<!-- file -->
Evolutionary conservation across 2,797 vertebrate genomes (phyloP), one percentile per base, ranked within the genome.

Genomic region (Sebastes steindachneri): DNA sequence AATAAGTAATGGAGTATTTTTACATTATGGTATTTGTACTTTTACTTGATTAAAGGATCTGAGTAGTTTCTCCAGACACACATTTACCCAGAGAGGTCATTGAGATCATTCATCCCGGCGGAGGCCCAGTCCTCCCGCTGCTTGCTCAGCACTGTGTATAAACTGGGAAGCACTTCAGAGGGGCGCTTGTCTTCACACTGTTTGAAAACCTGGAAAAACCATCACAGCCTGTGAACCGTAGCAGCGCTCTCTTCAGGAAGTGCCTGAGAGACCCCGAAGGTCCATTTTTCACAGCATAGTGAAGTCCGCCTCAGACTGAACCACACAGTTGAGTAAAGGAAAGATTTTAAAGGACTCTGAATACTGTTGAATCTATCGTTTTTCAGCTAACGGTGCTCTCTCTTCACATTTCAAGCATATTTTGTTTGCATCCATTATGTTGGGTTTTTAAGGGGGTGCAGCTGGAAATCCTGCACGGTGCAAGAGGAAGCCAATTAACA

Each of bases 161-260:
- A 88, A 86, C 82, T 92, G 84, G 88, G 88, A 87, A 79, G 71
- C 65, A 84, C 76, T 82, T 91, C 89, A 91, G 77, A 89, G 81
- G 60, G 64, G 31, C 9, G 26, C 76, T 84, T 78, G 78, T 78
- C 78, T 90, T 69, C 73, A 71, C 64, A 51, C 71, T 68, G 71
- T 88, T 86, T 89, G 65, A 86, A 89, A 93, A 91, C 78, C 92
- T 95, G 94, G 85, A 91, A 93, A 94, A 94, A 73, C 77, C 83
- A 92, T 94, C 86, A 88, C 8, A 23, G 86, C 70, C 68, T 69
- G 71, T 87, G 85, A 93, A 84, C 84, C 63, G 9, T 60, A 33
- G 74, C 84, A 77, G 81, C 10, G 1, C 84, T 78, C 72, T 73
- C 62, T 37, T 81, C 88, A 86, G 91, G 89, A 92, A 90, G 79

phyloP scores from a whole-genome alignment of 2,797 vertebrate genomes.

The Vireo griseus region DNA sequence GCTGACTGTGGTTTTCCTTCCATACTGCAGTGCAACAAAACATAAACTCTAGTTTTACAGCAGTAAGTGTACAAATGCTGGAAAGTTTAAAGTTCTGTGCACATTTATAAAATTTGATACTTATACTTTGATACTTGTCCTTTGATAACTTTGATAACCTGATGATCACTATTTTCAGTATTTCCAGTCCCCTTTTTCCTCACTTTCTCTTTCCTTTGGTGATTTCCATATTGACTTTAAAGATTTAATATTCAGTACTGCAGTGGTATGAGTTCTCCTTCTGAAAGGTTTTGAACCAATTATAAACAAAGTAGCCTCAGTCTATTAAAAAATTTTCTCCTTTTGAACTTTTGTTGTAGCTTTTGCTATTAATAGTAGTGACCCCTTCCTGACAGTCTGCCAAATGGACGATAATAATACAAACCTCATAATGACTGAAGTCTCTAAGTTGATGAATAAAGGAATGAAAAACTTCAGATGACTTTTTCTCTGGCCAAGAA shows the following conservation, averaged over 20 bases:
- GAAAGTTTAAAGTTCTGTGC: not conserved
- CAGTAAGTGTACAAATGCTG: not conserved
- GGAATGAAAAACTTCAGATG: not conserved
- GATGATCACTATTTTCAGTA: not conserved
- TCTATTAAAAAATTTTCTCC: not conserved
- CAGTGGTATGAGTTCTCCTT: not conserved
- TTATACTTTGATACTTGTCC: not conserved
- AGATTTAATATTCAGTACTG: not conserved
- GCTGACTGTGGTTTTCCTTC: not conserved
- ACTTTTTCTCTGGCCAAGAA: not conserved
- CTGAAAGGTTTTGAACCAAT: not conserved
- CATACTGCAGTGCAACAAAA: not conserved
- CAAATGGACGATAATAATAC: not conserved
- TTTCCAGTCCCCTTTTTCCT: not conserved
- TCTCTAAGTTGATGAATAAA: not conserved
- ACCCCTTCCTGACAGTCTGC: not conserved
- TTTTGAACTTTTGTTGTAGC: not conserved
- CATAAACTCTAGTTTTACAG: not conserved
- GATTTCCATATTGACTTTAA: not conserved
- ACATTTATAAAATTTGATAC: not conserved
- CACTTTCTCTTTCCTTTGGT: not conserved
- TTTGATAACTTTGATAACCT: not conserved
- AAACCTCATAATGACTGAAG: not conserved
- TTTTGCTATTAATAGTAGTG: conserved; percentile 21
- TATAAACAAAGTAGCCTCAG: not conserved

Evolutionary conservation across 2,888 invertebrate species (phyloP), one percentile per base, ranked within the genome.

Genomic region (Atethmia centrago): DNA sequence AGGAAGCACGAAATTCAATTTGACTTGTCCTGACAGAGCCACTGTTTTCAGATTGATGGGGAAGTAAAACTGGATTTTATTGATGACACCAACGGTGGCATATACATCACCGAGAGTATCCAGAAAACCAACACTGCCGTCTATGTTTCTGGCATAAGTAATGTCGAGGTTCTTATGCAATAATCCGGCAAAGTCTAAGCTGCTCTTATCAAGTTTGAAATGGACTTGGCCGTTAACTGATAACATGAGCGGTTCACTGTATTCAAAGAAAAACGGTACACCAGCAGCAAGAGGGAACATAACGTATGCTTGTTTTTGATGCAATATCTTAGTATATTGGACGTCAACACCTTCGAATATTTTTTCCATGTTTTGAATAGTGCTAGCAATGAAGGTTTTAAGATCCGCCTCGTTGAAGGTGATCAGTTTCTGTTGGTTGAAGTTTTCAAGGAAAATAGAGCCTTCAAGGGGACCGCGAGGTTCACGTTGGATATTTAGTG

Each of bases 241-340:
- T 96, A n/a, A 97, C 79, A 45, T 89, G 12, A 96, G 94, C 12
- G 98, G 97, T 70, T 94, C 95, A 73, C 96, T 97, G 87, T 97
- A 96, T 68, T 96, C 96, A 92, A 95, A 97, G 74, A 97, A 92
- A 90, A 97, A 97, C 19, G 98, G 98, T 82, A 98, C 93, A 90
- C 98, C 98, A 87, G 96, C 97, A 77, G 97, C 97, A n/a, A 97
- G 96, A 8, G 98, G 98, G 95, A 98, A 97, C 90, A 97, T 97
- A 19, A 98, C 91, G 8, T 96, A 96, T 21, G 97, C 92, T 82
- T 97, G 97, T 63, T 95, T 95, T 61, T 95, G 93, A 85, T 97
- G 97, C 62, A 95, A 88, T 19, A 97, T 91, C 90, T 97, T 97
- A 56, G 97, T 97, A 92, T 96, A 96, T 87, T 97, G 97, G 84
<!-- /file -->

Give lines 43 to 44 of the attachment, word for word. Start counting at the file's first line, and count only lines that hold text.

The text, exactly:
Each of bases 241-340:
- T 96, A n/a, A 97, C 79, A 45, T 89, G 12, A 96, G 94, C 12